The year is 1923, and civil war wages on Irish soil. The country won independence from British rule the year prior, but conditions of the truce have motivated brothers in arms to take up rifles against one another and shed more blood.
And off the coast of County Galway, another civil war wages on the island of Inisherin, this one between Pádraic (Colin Farrell) and Colm (Brendan Gleeson). The two are old drinking buddies, and every afternoon, Pádraic follows Inisherin’s famine walls down to the sea, where he collects Colm for a pint at the pub.
But one day, Colm doesn’t answer. He’s sitting inside, smoking, but he makes no acknowledgment of Pádraic’s presence. Flummoxed, Pádraic returns home to his sister, Siobhan (Kerry Condon), who wants to know if they’ve been rowing with each other. Pádraic doesn’t think so, but once the rest of the town wonders the same thing, Pádraic starts to think they have been. Well, they haven’t, but they are now.
I won’t reveal the reason for Colm’s cold shoulder, but it is both incredibly petty and perfectly understandable. It’s also not very nice, and Pádraic might be the nicest man in Inisherin — a little dull, sure, but an all-around decent fellow. Not that that’s stopping Colm. Inisherin is a small island with a smaller population, and turning your back on one is easier said than done. You know the phrase “cut off one’s nose to spite to one’s face”? It’s a lot like that.
Written and directed by Irish playwright and filmmaker Martin McDonagh, The Banshees of Inisherin is his first feature set on home turf and his first to feel like a play brought to the screen. Sometimes that phrase is used to slight a film, but not here. The Banshees of Inisherin features the types of modest conflicts and spectacular writing that don’t always make it to the silver screen.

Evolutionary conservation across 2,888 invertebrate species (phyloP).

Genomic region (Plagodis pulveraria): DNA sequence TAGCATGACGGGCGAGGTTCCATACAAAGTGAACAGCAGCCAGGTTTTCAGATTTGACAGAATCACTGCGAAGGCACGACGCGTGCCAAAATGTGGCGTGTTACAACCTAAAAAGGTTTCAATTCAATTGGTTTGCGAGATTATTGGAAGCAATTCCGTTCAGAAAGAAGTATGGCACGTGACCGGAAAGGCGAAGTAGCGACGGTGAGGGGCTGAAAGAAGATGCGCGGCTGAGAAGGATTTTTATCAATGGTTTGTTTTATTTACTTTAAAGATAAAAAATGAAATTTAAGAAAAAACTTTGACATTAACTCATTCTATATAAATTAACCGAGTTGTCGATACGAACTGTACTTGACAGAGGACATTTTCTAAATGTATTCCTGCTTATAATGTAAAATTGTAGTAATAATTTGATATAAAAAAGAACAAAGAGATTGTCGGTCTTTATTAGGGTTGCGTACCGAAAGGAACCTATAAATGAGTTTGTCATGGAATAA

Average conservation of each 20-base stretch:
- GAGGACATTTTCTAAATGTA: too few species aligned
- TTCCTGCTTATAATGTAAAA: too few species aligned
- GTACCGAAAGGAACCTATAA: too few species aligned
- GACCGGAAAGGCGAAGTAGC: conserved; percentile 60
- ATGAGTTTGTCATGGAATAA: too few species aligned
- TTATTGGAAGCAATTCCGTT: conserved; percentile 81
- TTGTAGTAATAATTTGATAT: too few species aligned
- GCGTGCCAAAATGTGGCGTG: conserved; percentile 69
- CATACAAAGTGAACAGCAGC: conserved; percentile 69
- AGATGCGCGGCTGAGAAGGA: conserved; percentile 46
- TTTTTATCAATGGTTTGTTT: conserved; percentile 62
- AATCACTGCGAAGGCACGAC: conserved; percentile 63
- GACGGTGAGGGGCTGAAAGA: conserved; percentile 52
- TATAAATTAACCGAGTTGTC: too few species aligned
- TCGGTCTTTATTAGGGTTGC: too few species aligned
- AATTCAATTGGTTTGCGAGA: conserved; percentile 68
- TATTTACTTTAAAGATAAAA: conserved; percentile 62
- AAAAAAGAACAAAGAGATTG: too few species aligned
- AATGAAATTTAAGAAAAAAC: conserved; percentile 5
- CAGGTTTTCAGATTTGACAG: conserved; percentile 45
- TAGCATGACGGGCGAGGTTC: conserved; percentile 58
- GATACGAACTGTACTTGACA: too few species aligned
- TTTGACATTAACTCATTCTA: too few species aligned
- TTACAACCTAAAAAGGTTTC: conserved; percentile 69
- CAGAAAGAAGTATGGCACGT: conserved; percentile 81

Cinema is a bombastic medium, and McDonagh’s previous works — In Bruges, Seven Psychopaths and Three Billboards Outside Ebbing, Missouri — contain volume fitting of a 40-foot screen. All three are good, but Banshees is better. It’s quieter, more thoughtful and beautifully rendered. The speaking roles are limited to about 10 players, four or so locations and a conflict encompassing everyone without overreaching. The cinematography from Ben Davis is stunning (a shot of Colm sitting in his home smoking and not talking to Pádraic features sunshine filtering through the window in an image befitting a Vermeer), and Carter Burwell’s score, laced simply and touchingly throughout, brings an Old World romance with a touch of melancholy.
Banshees is a mature work, one where McDonagh realizes that a microcosm can say more than an entire war. And that the movie carries as many laughs as it does, not to mention the sheer pleasure of keenly written dialogue, only makes a gorgeous experience all the more enjoyable. In real life, Ireland’s troubles were just beginning, but McDonagh finds a way to bring peace. François Truffaut was right: “Cinema is an improvement on life.”
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